Along with the downsizing comes greater efficiency and improved emissions with the Stavic’s delivering delivering a highly commendable real world consumption of 8.0L/100km during our mostly urban-kilometre test period – against an official combined figure of 7.8L/100km.

Ride comfort is acceptable, though the suspension is generally lumpy and the Stavic’s dash and steering wheel shudder when sharper edges are encountered.

There’s a fair bit of body roll in corners, even if you’re not driving that quickly, and slow steering makes the Stavic feel particularly cumbersome around town. If you want a people-mover that drives like a car, however, your only choice in the segment is the Honda Odyssey that also seats seven but isn’t as spacious.

ANCAP is yet to determine a safety rating, and although the Ssangyong Stavic is equipped with standard stability control, it falls short for the passive safety equipment required in the independent crash tests.

The Stavic gets only four airbags, dual front and dual side, but no curtain airbags to extend side and head protection beyond the front seats to help protect rear passengers.

2013 Ssangyong Stavic Review
2013 Ssangyong Stavic Review

It’s also worth noting that there are only two ISOFIX anchor points for the three-seat rear bench, although the Stavic at least gets proper lap-sash seatbelts for all occupants.

Some safety and design oversights are a shame because as a seven-seater with a hugely spacious and flexible cabin, a cheap price tag, and a torquey and efficient engine, the new Ssangyong Stavic is otherwise a decently pragmatic offering in the people-mover segment.

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2013 Ssangyong Stavic Review
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  • Wile E

    In the second shot they should have kept driving

    • Johnny

      *woops* left the hand brake off.. New title.. Sangyong’s latest dive wreck.

  • JHP

    looks so much better compared to previous gen, plus $29990 driveaway is absolute bargain, shame its made by ssangyong, so repairing bill & resale value is going to be a pain. but its definitely worth considering

    • Rocket

      If the last model was the ugliest car on the road then this must be the second most ugly car. Someone will buy one though because it is good value…….

      • guest

        It’s still ugly! But it probably does sell on maximum metal for the money.

  • Eric V

    The only reason this is not the ugliest car on the road is solely due to the previous Stavic.
    You really have to wonder at the thought processes of people who put good money on this vehicle. What the hell are they thinking?

    • Zaccy16

      yeah i agree, this is the second mosty ugliest car, who at ssangyong would have looked at this car and said “yes that looks good”!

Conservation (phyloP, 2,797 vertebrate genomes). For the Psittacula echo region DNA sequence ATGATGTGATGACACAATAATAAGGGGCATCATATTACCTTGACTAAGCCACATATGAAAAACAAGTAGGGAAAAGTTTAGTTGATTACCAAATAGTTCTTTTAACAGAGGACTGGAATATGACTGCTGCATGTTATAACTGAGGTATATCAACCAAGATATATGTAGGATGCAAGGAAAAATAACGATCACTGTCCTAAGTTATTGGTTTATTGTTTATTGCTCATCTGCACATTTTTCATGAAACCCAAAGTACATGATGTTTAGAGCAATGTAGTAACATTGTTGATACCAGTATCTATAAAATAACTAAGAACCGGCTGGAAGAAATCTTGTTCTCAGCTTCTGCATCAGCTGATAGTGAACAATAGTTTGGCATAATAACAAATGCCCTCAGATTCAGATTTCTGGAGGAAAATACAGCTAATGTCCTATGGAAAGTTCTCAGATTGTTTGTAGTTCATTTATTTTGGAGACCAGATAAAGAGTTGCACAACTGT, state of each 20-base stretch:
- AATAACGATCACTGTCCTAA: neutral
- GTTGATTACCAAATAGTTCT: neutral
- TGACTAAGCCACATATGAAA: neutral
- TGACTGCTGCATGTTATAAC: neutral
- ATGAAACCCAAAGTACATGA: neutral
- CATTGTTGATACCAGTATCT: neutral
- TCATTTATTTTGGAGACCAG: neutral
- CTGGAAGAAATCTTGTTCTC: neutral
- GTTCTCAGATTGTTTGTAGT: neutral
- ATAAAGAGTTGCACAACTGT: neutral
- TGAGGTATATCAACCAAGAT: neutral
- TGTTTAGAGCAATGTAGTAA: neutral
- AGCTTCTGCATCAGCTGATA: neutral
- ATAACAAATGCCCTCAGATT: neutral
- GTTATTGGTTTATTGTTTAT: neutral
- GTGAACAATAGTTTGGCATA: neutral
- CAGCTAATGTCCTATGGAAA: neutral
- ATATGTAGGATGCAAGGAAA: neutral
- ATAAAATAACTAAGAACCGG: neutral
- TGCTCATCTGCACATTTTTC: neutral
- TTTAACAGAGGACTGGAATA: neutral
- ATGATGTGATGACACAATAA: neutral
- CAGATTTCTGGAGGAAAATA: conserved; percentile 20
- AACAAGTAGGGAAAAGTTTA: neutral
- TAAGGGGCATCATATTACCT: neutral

Great value, can’t complain. With diesel and 5-spd auto as bonuses. Could rip out the rear seats and turn it into a comfy campervan.

  • marc

    Perfect Taiwan Taxi.

  • Phil

    does look a bit better. Still don’t get the styling.

  • JamesB

    Is the engine still a consignment with Mercedes?

  • Phil

    Dash looks “interesting”. Don’t like the buttons on the steering wheel. Wouldn’t know if I was driving or playing the accordion. And what’s the slot in the dash near the ignition key? Looks like a floppy drive. Please don’t tell it won’t start until DOS boots up…

  • Smart US

    very nice package and lovely place for family on the budget

    • Bentag

      Hyundai should offer similar seating configuration on their Imax, and add cruise control too.

  • asdfasdfe

    It’s longer than the new “gargantuan” Y62 Patrol 5.6L V8 and much longer than the Land Cruiser 200. With the shorter bonnet and lower floor, it should have a lot more interior room than both those 2 heavy weight 4WDs. At 2t and with excellent fuel economy and a highway range of around 1100km, it’s perfect as a family tourer or converted campervan at $27k ($29,990 drive away no more to pay but it could be had for slightly less than that at the dealers).

    • asdfasdfe

      Take out the storage compartment between the 2 front seats and looks like the driver/front passenger could walk to the back.

  • azlan

    i cant believe out of allll the people in the design team of ssang yong not one person said ‘wait a minute maybe we shouldnt spend millions on developing this car when its still so ugly’….. i like ssang yong its the comedian of the car industry.

    • Smart US

      thanks God they did not and the car is still under $30k


      Because in Korea north or south, that’s the quickly way to get yourself fired.

  • Gianni

    Why do Ssangyong even bother. Not even price is enough to attract buyers. If they aren’t going to make an effort to raise the refinement, dynamics and quality of their cars to at least match other competitors. Cheap doesn’t mean half-arsed effort.

    • Zaccy16

      i agree, this thing is a truck not a car, safety doesn’t look good at all for a ‘family car’!

    • Andrew Lythgoe

      Have you guys driven it before putting it down?
      I bought my SPR a week ago and am quite happy with the performance and handling considering its nearly 3 tonne. So far happy, but early days.